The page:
So you’re trying to create a pricing model, whether for a new offering or to make more money from your current offerings. You’re probably wondering where to begin and how pricing works.
The information below will serve as a practical guide on how pricing works and how to price your products and services. While these considerations are primarily geared towards B2B SaaS solutions many apply to different industries, marketing strategies, and sales cycles.
This piece will focus on four main considerations
- Identify your early adopters and purchasing model
- Creating a value framework
- Displaying pricing
- Pricing Psychology
Identify your early adopters and a purchasing model
When starting to think about how pricing works for your business, it’s critical to identify your early adopters. In SaaS, early adopters are often labelled as the Ideal Customer Profile (ICP).
The first step is to create a hypothesis and definition for who these early buyers might be. At a high-level these folks can be defined as the “perfect customer” – they’re experiencing the pain your product/service solves and they’re willing to pay for it.
Early adopters are naturally risk-takers and are willing to grow with your product. They often want involvement in the product roadmap and offer feedback as you build out your offerings.
- First, they should enable you to easily qualify or disqualify a prospect.
- Second, you should easily be able to communicate your ICPs so they can find others like them.
- Third, they should be easily defined so you can identify them quickly.
A practical ICP might be: VPs of Sales at venture-backed companies who use HubSpot as a CRM. With this defined you can use a tool like LinkedIn Sales Navigator to filter for VPs of Sales, Crunchbase to cross reference how much venture funding a company has received and then attend HubSpot’s Inbound conference to talk to these folks.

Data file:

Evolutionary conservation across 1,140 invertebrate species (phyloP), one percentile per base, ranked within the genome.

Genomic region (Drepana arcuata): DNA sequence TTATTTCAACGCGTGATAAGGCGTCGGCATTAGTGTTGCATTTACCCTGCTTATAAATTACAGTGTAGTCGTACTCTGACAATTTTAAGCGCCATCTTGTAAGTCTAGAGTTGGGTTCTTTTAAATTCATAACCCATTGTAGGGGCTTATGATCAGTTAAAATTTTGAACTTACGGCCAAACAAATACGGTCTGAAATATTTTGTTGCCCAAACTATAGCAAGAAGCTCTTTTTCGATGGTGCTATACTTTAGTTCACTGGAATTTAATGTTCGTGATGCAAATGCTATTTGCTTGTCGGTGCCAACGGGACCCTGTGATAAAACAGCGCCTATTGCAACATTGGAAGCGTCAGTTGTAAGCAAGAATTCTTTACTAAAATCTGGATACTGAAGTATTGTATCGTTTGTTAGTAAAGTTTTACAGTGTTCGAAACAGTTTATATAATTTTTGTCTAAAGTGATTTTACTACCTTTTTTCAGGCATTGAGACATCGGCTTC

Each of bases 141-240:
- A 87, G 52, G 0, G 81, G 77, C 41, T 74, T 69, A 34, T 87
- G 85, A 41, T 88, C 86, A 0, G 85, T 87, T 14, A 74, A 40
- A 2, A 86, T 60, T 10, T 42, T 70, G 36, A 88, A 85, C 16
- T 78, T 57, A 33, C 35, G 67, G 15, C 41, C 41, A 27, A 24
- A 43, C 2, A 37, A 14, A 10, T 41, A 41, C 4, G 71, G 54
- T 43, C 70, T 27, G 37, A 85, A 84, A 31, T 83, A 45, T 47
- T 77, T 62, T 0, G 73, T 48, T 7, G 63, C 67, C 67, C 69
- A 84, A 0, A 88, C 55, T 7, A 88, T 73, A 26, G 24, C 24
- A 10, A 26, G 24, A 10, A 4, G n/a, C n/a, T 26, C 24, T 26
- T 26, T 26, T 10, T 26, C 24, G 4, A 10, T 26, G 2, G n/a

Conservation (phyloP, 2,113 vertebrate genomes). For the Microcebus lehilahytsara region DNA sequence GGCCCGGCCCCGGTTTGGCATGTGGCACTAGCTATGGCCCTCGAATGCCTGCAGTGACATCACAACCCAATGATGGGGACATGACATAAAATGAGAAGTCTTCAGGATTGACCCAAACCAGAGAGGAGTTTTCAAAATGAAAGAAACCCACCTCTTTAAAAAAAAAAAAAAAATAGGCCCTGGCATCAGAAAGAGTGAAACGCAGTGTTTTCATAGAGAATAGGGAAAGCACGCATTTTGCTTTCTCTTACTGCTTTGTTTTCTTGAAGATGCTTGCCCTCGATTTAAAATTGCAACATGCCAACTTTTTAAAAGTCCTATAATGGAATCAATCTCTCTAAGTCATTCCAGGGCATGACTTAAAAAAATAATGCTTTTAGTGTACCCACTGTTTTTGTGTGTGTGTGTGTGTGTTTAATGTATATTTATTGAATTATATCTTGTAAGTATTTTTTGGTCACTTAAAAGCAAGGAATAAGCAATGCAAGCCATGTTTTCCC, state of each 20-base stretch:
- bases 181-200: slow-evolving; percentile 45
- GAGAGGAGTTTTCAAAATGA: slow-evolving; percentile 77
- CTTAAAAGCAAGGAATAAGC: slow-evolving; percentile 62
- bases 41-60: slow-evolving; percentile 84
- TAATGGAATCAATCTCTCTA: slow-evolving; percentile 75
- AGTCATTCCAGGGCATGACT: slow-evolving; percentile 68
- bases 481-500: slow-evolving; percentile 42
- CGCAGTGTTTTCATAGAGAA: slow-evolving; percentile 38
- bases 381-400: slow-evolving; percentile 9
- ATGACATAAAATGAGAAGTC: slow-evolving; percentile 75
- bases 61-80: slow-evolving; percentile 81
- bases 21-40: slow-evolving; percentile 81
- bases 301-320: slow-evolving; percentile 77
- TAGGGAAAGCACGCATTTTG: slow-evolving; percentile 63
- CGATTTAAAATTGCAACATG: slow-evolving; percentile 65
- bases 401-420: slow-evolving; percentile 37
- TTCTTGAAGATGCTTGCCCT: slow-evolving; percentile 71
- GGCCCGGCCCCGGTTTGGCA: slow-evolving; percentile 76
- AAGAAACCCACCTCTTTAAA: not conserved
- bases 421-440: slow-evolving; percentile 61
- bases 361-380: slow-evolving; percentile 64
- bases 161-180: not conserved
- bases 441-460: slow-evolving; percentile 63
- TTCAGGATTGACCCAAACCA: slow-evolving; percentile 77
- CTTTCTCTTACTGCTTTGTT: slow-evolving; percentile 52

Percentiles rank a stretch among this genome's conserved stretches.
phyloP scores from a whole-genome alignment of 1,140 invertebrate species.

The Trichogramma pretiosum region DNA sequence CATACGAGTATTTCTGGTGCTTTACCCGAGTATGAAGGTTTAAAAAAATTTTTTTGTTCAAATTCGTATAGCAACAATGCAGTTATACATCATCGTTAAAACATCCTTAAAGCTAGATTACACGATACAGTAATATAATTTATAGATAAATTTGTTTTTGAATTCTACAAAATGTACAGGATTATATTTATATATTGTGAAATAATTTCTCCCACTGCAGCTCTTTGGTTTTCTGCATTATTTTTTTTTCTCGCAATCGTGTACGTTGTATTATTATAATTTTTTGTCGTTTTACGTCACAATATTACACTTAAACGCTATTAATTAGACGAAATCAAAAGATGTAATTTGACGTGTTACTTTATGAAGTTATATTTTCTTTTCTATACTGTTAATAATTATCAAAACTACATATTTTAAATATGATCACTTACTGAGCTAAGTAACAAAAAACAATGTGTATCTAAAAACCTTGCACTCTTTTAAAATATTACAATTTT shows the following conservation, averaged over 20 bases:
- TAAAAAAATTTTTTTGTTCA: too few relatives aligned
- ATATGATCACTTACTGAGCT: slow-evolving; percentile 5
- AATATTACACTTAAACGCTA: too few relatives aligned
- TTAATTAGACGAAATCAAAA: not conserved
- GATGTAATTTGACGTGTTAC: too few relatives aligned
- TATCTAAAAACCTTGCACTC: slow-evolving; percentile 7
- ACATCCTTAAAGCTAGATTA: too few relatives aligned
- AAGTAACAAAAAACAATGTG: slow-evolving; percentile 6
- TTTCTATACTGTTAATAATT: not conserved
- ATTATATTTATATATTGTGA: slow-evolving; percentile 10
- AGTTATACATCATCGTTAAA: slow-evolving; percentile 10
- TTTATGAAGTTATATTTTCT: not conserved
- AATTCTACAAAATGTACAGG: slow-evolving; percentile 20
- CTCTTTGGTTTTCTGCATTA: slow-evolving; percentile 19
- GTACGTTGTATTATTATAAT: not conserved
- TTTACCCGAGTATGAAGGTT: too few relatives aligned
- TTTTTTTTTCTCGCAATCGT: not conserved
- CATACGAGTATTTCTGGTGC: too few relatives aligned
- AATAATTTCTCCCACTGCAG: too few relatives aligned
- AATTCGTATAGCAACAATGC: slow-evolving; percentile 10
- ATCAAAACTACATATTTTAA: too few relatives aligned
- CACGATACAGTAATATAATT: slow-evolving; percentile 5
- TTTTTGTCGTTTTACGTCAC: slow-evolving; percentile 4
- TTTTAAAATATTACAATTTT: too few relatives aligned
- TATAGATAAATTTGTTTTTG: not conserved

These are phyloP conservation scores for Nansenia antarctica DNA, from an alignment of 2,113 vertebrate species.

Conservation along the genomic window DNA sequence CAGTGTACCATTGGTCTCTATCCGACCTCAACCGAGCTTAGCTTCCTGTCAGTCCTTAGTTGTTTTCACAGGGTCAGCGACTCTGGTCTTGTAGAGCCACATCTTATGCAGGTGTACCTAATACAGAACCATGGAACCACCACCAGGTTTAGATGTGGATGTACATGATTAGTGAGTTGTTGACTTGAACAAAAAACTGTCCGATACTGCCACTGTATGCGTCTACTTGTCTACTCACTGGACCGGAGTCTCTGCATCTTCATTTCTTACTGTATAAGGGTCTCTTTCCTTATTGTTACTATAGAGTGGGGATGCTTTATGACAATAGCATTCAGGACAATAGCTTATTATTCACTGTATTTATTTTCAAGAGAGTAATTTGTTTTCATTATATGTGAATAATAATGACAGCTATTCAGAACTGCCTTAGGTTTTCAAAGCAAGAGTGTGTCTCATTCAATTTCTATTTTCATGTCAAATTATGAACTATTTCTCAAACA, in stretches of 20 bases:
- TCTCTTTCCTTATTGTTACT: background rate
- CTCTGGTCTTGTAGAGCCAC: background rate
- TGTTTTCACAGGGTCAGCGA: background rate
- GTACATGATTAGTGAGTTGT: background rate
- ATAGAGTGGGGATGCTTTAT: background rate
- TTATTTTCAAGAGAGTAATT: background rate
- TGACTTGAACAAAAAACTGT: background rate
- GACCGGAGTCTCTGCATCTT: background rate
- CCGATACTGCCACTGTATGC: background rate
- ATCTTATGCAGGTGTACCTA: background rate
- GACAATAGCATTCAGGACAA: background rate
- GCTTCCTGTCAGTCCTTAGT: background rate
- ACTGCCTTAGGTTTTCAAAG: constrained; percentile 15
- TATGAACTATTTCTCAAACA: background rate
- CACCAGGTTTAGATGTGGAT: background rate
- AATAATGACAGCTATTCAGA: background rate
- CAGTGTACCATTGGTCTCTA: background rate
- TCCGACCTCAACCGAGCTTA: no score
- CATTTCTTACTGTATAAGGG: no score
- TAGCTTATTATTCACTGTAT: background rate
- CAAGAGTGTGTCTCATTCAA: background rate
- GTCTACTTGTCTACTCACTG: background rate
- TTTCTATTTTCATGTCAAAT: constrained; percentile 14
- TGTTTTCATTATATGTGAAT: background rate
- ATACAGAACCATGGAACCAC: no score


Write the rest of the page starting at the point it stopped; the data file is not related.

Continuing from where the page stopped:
Joel York, Chief Marketing Officer at Accellion, defines three key sales models in SaaS: self-service, transactional, and enterprise. To best explain these, I’ll use examples of companies that use each model:
- A tool like Yesware would be self-service. It is low cost, purchased online and the onboarding rarely involves a sales representative or onboarding specialist.
- A tool like MailChimp qualifies as transactional. It is a larger purchase, touches multiple stakeholders, could involve some integrations and you might interact with a company representative as you purchase and onboard.
- Salesforce would qualify as an enterprise purchase. It involves multiple stakeholders, is at a higher price point, and is typically sold through the Sales Development Representative (SDR) and Account Executive (AE) model.
Defining ICP and a purchasing model are crucial steps to figuring out how pricing works for your business. They’ll enable you to ask the two questions below and form the basis of your pricing model
- What other solutions is my ICP currently using and how much do they cost?
- Which purchasing model does my solution fit into?